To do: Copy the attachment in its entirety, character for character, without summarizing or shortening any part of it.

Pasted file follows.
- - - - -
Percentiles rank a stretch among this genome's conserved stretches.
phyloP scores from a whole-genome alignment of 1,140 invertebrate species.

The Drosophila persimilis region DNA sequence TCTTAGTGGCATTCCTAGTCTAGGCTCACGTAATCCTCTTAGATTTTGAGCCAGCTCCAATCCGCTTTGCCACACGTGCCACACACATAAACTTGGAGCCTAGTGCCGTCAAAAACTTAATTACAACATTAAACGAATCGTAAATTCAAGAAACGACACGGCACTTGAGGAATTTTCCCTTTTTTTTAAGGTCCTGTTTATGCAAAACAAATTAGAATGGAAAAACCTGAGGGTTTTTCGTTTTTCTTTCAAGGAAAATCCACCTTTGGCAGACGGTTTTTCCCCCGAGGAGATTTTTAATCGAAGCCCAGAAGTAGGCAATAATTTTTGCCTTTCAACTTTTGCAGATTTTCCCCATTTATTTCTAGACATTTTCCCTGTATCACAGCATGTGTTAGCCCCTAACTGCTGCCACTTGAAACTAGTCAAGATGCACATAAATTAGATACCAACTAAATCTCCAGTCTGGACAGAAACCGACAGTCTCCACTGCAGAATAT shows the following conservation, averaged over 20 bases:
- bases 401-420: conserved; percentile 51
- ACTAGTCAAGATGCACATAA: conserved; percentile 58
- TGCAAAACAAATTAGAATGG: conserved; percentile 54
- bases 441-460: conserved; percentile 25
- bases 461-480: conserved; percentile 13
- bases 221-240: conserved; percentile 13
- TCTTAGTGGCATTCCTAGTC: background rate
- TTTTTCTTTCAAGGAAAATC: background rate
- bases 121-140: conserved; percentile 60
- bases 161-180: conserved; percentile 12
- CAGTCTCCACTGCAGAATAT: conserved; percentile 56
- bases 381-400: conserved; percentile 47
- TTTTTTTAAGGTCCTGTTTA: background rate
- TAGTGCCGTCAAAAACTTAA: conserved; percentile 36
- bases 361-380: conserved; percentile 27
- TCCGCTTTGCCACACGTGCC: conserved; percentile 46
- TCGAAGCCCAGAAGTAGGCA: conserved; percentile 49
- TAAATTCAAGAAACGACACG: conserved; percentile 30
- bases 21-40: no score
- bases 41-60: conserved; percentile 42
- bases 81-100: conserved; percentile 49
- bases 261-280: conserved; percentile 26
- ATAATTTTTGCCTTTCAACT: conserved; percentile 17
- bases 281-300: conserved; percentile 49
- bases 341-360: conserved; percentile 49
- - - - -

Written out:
Percentiles rank a stretch among this genome's conserved stretches.
phyloP scores from a whole-genome alignment of 1,140 invertebrate species.

The Drosophila persimilis region DNA sequence TCTTAGTGGCATTCCTAGTCTAGGCTCACGTAATCCTCTTAGATTTTGAGCCAGCTCCAATCCGCTTTGCCACACGTGCCACACACATAAACTTGGAGCCTAGTGCCGTCAAAAACTTAATTACAACATTAAACGAATCGTAAATTCAAGAAACGACACGGCACTTGAGGAATTTTCCCTTTTTTTTAAGGTCCTGTTTATGCAAAACAAATTAGAATGGAAAAACCTGAGGGTTTTTCGTTTTTCTTTCAAGGAAAATCCACCTTTGGCAGACGGTTTTTCCCCCGAGGAGATTTTTAATCGAAGCCCAGAAGTAGGCAATAATTTTTGCCTTTCAACTTTTGCAGATTTTCCCCATTTATTTCTAGACATTTTCCCTGTATCACAGCATGTGTTAGCCCCTAACTGCTGCCACTTGAAACTAGTCAAGATGCACATAAATTAGATACCAACTAAATCTCCAGTCTGGACAGAAACCGACAGTCTCCACTGCAGAATAT shows the following conservation, averaged over 20 bases:
- bases 401-420: conserved; percentile 51
- ACTAGTCAAGATGCACATAA: conserved; percentile 58
- TGCAAAACAAATTAGAATGG: conserved; percentile 54
- bases 441-460: conserved; percentile 25
- bases 461-480: conserved; percentile 13
- bases 221-240: conserved; percentile 13
- TCTTAGTGGCATTCCTAGTC: background rate
- TTTTTCTTTCAAGGAAAATC: background rate
- bases 121-140: conserved; percentile 60
- bases 161-180: conserved; percentile 12
- CAGTCTCCACTGCAGAATAT: conserved; percentile 56
- bases 381-400: conserved; percentile 47
- TTTTTTTAAGGTCCTGTTTA: background rate
- TAGTGCCGTCAAAAACTTAA: conserved; percentile 36
- bases 361-380: conserved; percentile 27
- TCCGCTTTGCCACACGTGCC: conserved; percentile 46
- TCGAAGCCCAGAAGTAGGCA: conserved; percentile 49
- TAAATTCAAGAAACGACACG: conserved; percentile 30
- bases 21-40: no score
- bases 41-60: conserved; percentile 42
- bases 81-100: conserved; percentile 49
- bases 261-280: conserved; percentile 26
- ATAATTTTTGCCTTTCAACT: conserved; percentile 17
- bases 281-300: conserved; percentile 49
- bases 341-360: conserved; percentile 49